Forklifts are used to transfer, lift and engage palletized loads in construction, material handling, manufacturing and warehousing applications. With manual-drive forklifts, the travel or load movement is either walk-behind or powered manually. Motorized drive forklifts have a motorized drive. In various kinds of forklifts, the forklift has a protected seat or cab for the operator. Fork trucks include features like cabs, and backup alarms and are also motorized. Various kinds of forklifts are counterbalanced so as to prevent the vehicle from tipping over. Other models come outfitted with safety rails, or a rotating element like for example a turntable or a hand rail.
The lift capacity and stroke are other factors that you should take into account when choosing a type of forklift. Lift capacity is defined as the supportable, maximum load or force. Stroke is defined as the difference between fully lowered and fully raised lift positions.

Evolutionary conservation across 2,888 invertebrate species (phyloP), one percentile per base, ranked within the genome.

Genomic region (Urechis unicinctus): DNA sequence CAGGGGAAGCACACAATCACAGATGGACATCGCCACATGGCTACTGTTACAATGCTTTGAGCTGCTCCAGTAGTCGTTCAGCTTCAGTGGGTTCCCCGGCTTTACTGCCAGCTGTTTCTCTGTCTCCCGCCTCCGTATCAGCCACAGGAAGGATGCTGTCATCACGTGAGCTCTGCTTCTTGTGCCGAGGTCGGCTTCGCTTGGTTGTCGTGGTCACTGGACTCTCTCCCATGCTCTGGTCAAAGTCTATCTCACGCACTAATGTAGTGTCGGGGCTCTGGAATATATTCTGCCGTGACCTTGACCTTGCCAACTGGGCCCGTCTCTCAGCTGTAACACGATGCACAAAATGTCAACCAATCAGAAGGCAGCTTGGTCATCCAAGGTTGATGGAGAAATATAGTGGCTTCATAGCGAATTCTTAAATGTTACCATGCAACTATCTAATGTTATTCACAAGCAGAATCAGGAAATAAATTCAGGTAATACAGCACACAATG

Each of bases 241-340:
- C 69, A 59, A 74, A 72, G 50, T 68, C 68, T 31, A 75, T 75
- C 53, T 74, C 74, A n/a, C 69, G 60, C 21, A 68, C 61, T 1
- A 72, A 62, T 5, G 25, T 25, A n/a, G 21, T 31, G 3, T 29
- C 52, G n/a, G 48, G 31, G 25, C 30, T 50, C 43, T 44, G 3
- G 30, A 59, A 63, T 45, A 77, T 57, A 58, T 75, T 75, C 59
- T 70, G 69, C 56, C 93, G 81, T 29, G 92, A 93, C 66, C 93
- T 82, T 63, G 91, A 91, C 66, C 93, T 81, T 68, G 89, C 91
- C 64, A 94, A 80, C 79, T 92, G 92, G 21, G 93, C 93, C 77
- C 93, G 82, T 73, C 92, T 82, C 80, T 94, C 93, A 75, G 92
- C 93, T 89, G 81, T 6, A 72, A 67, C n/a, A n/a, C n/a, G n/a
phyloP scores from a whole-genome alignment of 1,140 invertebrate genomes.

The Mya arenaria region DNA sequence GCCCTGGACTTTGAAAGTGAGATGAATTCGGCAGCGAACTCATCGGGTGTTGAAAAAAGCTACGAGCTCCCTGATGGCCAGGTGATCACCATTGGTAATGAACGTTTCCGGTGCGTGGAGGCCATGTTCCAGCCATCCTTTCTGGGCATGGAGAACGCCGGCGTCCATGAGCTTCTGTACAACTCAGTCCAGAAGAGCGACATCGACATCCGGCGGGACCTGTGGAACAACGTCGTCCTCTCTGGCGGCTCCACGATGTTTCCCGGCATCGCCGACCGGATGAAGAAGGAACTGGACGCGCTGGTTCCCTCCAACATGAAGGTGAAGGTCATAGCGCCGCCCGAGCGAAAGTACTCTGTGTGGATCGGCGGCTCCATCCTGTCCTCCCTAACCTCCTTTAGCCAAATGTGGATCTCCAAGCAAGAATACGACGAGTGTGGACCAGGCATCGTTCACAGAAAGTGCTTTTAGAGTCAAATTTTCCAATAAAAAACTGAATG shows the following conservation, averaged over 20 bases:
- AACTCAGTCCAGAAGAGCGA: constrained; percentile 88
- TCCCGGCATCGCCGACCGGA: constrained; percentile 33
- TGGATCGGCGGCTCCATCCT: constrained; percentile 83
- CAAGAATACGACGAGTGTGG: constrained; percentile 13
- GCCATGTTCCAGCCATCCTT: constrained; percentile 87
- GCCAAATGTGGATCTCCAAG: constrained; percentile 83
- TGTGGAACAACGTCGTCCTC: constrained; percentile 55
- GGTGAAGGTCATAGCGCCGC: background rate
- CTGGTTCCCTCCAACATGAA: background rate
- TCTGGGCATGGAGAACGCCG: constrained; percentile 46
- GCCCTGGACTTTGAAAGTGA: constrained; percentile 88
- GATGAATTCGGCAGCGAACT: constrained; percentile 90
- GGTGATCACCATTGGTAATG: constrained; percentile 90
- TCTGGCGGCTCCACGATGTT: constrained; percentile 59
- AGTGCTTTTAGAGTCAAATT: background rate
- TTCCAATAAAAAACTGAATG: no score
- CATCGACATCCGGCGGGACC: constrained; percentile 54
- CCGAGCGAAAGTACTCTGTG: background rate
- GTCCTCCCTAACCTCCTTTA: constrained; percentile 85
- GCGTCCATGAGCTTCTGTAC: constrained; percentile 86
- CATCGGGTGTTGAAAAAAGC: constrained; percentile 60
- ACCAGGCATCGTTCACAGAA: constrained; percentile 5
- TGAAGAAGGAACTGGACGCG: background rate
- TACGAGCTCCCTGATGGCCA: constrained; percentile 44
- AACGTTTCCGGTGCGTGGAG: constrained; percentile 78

The type of fuel and the type of tire are also other vital specifications which must be considered. The available fuel choices are: LP or liquid propane, natural gas, electricity, compressed natural gas or CNG, propane, diesel or gasoline.
For fork trucks and forklifts, there are two basic kinds of tires that could be utilized. They are: solid and pneumatic. The cushion or solid tires need less maintenance than pneumatic tires and do not easily puncture. Pneumatic or air-inflated tires provide load cushioning and great drive traction. At the end of the day, cushion or solid tires provide less shock absorption.
Generally utilized on rough terrain are Class VII forklifts. These equipment are often utilized in construction, agriculture and in logging environments. Last of all, Class VIII forklifts include all burden and personnel carriers. Dual Fuel lift trucks typically fit in this class.